QU Nutrition

Local nutrition club gains popularity with QU students

Jessica Simms, Managing Editor

Ever since Quinnipiac University students returned to campus for the fall 2020 semester, photos of U Nutrition shakes and teas have swarmed Instagram feeds.

U Nutrition, a nutrition club that opened up on Whitney Avenue in May, is owned by two 19-year-olds, Jaslin Johnson and Jasmine Soto. After working at Johnson’s mother’s nutrition club in Shelton, Connecticut, the two owners realized they could open up their own shop after graduating high school.

“I think we picked Hamden because, well obviously Quinnipiac is right there, so we knew it would be a big hit and we just like the community,” Johnson said.

U Nutrition sells both shakes and teas. According to its Facebook page, each shake has 24 grams of protein, 21 vitamins and nutrients and is under 250 calories. Johnson said they use soy isolate protein, which is a plant-based protein.

Morgan Tencza

“It’s a way better alternative than a non-vegan option,” she said. “It’s just ice and water. We don’t use any dairy or anything like that. It tastes more like ice cream rather than a protein shake.”

The teas are natural green teas that are made with aloe. According to U Nutrition’s Facebook page, each tea boosts metabolism, burns calories and increases energy. Each customer gets a tea when they order a shake.

“The reason we do the shake and the tea together is because the shake has the vitamins, nutrients, the meal replacement and then the tea has all the stuff in it to help you digest properly, everything that you’re intaking with the shake,” Johnson said.

John Opie, a masters of business administration student at Quinnipiac, is happy with the amount of nutrients each tea and shake provides.

“The teas are full of B12 energy and electrolytes that are sure to boost metabolism and keep you hydrated,” Opie said. “Now don’t forget about the shakes. They have so many flavors, and they are all so yummy.”

Dana White, clinical associate professor of athletic training & sport medicine and a sports dietitian, said that when going to nutrition clubs such as U Nutrition, students should know that these shakes and teas are not actual food replacements.

“In general, being a registered dietitian, I think people should eat food,” White said. “I think to tell these nutrients the way that they seem to be, I’m afraid misleading because I think some people think they’re actually getting food out of the deal but they’re not. They’re getting these neon colored teas that have fun mixes … I think that the food is missing from the picture.”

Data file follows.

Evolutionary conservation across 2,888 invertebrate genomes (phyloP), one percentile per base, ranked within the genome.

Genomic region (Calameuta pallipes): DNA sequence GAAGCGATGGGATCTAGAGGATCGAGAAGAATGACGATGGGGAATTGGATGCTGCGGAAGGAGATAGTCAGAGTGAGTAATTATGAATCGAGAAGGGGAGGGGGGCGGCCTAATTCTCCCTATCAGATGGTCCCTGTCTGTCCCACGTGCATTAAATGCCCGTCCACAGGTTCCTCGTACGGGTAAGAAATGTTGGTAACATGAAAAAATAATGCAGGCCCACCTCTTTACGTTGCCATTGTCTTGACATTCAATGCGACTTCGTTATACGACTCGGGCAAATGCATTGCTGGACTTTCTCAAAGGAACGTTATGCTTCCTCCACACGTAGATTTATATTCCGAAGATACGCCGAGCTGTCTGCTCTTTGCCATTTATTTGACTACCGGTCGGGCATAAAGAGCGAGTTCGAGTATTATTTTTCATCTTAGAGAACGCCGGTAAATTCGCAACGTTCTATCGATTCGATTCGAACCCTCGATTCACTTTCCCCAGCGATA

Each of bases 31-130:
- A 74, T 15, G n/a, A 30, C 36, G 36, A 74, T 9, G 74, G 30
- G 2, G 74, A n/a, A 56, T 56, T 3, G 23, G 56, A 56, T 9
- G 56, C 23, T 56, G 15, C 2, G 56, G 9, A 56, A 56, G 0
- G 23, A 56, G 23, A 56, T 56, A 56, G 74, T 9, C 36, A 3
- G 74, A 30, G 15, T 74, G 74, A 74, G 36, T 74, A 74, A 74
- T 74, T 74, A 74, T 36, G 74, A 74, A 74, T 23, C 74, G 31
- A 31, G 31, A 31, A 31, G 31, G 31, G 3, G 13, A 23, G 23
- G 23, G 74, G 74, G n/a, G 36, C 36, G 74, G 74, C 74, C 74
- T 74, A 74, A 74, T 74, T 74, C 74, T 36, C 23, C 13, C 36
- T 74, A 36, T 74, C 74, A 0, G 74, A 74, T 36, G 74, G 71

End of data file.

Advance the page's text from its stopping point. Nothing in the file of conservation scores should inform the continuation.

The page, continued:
By being close to Quinnipiac’s campuses, Johnson and Soto hope to offer healthy options to college students.

“You want something good, but that you won’t get freshman 15 from,” Soto said. “… (U Nutrition) is literally like two seconds away (from campus).”

Along with offering healthier options, Johnson and Soto are aware that by being young owners, they can relate to their college-aged customers.

“Since a lot of the people that come in are Quinnipiac kids, we’re like their age, so we relate to them a lot,” Soto said. “So we try to make it a party.”

Though for all customers, Johnson and Soto want to make them feel comfortable, like they’re back at home.

“We want them to feel kinda like we’re best friends, like if they need somewhere to chill, cry, laugh,” Johnson said. “For real, because I listen to them and I’m like, ‘You know, me too girl. I’m going through it too.’”

UNutrition owner torches the marshmallows of their S’mores shake. Morgan Tencza

Quinnipiac students appreciate the effort the U Nutrition staff put in to getting to know their customers.

“I go because it is a really friendly local business that has great customer service and a variety of products,” said Mia Lambroff, a junior nursing major.

Because of the $1 off deal when you post a picture of your U Nutrition shake or tea, Quinnipiac students’ social media accounts have been filled with these photos. Johnson’s mother used this deal at her shop in Shelton after being offered an ad deal.

“(My mother) had been doing it for a while so I think she just noticed that it was the smartest market,” Johnson said. “Because everyone was posting (shakes and teas) anyways and most of the time they’re like, ‘Oh my gosh, yes I was going to post it anyways.’”

By being so close to Quinnipiac, this $1 off deal has worked to Johnson and Soto’s advantage. Quinnipiac students see their peers posting pictures of these aesthetically pleasing shakes and teas, making them want to go to U Nutrition themselves.

“Every time a new person comes in, we ask them, ‘How did you hear about us?’ and every single time, it’s social media,” Soto said.

Because Johnson and Soto opened Hamden’s U Nutrition in May amid the pandemic, the beginning of their journey as business owners was tough.

“We opened dead in the middle of coronavirus,” Johnson said. “The governor, he put an 8 p.m. (curfew) and it was so stressful (in) the beginning because we were like, ‘What are we going to do?’”

However, since the fall semester began, Johnson said Quinnipiac students “gave them so much hope and life.”

“… You helped us a lot,” Johnson said of Quinnipiac students, “We love you guys. We want you guys here all the time. The whole school. Every single one of you.”

We love you guys. We want you guys here all the time. The whole school. Every single one of you

— Jaslin Johnson